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Favorite Ligatures

did someone say something ?

some people can hear differences in ligatures some others can't. I never push this "concept" as those that do not believe have their "facts" and vice versa.

Years ago I played in front of a pro clarinetist. He loved my playing. except for the annoying high pitch squeal that *he* was hearing. After some teaching back and forth I finally heard what he was hearing. To make a long story short, after swapping around somehting like 6 clarinets, as many mouthpieces and reeds I finally used one of his ligs where the reed wasn't "pinched" like it was on the double screw metal band (without a cradle indent).

Then miraculously the squeal was no longer there and the tone was improved on anything with the octave key. Since then I've learned the virtues of various ligatures. On clarinet I have the optimum - with the 3 plates that do sound differently and provide minute variances in reed response, BG revelation, regular BG, rovners, vandoren klassik and various others.

The biggest issues i've found is that if the ligs are overtightened, they then loose their specific properties - such as the optimum plate with 1 little pin on each corner - if you over tighten the pins jab into the reed and you basically get the entire flat plate supporting the reed. In a clarinet acoustic book that I purchased it reviews the ligature in the sound production.

Of course, over tightening and the mpc being flat and proper curve is also very important along with a mature embouchure.

of course, age has its impacts on it too ... speaking of which .. what were we talking about ??
I remember a number of years ago, when the Selmer discussion board was still a viable entity, Miles Osland wrote about ligatures. His view was simple: they hold the reed to the mouthpiece. Period. He didn't subscribe to the theory that ligs made a big difference. Get one. Use it. Focus on the big stuff: proper breath support, embouchure, mouthpiece choice, reed choice, etc. etc. Those all have a far greater effect on the tone than a ligature. He really stressed that ligs were a non-issue as far as he was concerned.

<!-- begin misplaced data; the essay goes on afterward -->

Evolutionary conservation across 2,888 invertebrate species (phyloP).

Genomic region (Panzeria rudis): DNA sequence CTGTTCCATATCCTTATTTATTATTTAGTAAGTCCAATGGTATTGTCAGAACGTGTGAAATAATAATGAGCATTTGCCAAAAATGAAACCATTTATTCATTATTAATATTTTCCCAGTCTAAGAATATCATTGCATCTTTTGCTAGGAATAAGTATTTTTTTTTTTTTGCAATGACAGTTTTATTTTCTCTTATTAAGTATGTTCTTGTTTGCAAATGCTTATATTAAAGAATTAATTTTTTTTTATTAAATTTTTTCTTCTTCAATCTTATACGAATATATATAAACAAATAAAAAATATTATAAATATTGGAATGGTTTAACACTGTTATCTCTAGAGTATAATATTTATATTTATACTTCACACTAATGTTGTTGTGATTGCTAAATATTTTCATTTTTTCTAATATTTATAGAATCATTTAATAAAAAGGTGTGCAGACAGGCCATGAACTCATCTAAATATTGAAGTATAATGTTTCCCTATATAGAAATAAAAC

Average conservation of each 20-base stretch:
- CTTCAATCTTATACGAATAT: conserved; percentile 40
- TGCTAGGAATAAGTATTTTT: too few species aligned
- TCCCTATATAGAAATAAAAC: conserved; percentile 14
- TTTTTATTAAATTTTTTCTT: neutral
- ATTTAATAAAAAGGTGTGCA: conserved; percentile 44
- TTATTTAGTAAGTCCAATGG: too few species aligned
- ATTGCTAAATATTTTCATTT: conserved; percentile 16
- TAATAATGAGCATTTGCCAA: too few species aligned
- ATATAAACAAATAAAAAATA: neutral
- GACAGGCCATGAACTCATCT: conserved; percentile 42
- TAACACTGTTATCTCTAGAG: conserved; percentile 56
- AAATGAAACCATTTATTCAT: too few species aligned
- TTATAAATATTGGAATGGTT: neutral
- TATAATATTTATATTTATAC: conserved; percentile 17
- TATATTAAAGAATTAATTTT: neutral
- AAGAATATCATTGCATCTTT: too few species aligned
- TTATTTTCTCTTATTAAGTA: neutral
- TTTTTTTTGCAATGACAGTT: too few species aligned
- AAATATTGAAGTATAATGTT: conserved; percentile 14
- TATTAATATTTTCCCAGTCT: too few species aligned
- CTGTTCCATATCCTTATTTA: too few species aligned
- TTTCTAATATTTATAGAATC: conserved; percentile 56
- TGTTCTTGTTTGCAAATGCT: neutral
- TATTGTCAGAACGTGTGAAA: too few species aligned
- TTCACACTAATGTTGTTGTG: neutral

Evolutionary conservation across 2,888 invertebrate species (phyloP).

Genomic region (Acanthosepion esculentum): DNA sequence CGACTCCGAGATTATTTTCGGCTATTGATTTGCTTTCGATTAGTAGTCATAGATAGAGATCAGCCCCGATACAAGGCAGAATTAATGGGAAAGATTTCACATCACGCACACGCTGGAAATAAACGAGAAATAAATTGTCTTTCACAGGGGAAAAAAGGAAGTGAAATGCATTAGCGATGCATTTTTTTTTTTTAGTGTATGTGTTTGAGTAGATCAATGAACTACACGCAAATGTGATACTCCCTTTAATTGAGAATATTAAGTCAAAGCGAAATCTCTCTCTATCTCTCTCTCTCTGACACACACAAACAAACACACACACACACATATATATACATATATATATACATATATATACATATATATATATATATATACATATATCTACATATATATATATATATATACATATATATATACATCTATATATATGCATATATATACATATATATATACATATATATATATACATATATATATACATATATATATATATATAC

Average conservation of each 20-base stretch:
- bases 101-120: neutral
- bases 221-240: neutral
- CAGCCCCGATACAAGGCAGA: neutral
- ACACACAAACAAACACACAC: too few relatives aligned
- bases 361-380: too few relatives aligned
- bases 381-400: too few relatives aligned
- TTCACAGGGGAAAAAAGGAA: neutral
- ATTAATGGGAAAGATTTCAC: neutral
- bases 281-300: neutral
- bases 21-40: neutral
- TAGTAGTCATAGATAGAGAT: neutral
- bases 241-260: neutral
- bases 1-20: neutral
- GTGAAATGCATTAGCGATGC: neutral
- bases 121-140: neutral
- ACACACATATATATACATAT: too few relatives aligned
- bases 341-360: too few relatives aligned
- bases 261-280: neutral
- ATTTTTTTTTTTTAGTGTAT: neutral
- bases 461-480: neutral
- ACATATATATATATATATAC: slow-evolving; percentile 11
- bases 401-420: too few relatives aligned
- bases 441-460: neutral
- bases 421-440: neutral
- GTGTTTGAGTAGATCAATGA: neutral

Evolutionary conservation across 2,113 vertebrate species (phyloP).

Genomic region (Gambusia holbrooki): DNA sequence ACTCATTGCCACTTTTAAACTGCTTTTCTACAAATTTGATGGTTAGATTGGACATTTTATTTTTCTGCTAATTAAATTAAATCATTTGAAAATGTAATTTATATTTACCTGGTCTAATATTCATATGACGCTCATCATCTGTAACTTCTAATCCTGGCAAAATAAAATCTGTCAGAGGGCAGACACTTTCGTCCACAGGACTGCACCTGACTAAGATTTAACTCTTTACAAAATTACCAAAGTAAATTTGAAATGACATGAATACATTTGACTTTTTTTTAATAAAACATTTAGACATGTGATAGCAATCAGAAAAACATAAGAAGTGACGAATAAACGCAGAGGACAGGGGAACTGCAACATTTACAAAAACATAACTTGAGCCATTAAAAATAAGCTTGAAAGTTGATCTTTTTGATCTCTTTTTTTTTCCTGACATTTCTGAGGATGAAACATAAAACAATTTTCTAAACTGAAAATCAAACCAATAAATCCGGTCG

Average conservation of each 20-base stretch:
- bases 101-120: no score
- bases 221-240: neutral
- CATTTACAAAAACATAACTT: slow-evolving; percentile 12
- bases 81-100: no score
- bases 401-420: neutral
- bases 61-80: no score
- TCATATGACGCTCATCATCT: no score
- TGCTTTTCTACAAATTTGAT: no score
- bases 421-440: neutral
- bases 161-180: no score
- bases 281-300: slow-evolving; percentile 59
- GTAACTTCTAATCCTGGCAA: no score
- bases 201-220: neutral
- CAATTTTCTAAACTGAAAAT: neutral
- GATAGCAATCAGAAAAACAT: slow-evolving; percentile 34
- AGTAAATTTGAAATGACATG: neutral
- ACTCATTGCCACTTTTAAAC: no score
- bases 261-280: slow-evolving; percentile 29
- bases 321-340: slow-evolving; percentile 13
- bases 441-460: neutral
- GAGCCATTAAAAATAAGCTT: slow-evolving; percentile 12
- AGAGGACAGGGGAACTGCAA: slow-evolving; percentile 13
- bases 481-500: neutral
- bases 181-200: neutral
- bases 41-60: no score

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My very favorite ligature is my own thumb, except that it somewhat limits the number of notes I can play.

I agree that the ligature has only one function--to hold the reed in place. I do find, however, that there are a number of ligatures that don't seem to do this well. Some seem to hold the reed in a way that is somehow slightly crooked or misaligned, so that the flat of the reed isn't in full, even contact with the table of the mouthpiece. I think that a very small failure in this area can translate to a big failure in reed response.

I do find that different ligatures, even if they hold the reed against the mouthpiece in a satisfactory way, feel distinctly different to play on, and there are some I personally like better than others. I don't find that they sound different to observers, although I would certainly grant that I probably play better when the ligature feels good to me.
Generally I play generic 2-screw ligs and like 'em fine. But, my Wanne Durga has its own lig, which is ok. Also, I've got a very nice Italian knock-off of a Selmer Magnitone which is adjustable for most any piece alto - tenor (and many sop and bari!) and which feels really good to play (and looks cool!).

But, 90% of the time, 2-screw.
... Since then I've learned the virtues of various ligatures. On clarinet I have the optimum - with the 3 plates that do sound differently...

+1 (or + 10). I'm now 100 % Optimum, and I do think those who pretend not to hear any difference when swapping the 3 plates provided either are a bit deaf or don't want to hear that difference. On another hand, all the Rovners I've tried seem to kill the brightness with remarkable efficiency.
The way the player senses sound is quite different from what the user hears. Blind testing (having an anonymous third party play the same passages with different ligatures on recordings or behind a screen) is the only way to evaluate what the listener hears, which is (for all practical purposes) what really matters.
On clarinet, Luyben (the world's best bargain) or Bonade.
On sax, Selmer 2-screw or Hite (another good buy). I occasionally go back to an FL lig on tenor. Good sound, but not different enough to be worth the adjustment hassle.
Lately I've been useing the Rico H ligature on my alto and tenor mpc.'s. I was trying a Rovner Mklll but found it was stuffy and made my mpc's hard to blow.
What do you guys like for ligatures.

My favorites are mostly standard metal ligs. I like the functionality of the Vandoren Optimum but rarely use them anymore.

I have a rather nice collection of ligs to chose from including harrisons, vintage links, assorted Selmers, and a number of off brand stuff. I still have the ligature that came with my student horn. I did finally sort them by instrument type last year.
I also am a fan of metal ligs. My favorite would be the ultimate ligature by Francois Louis ligature
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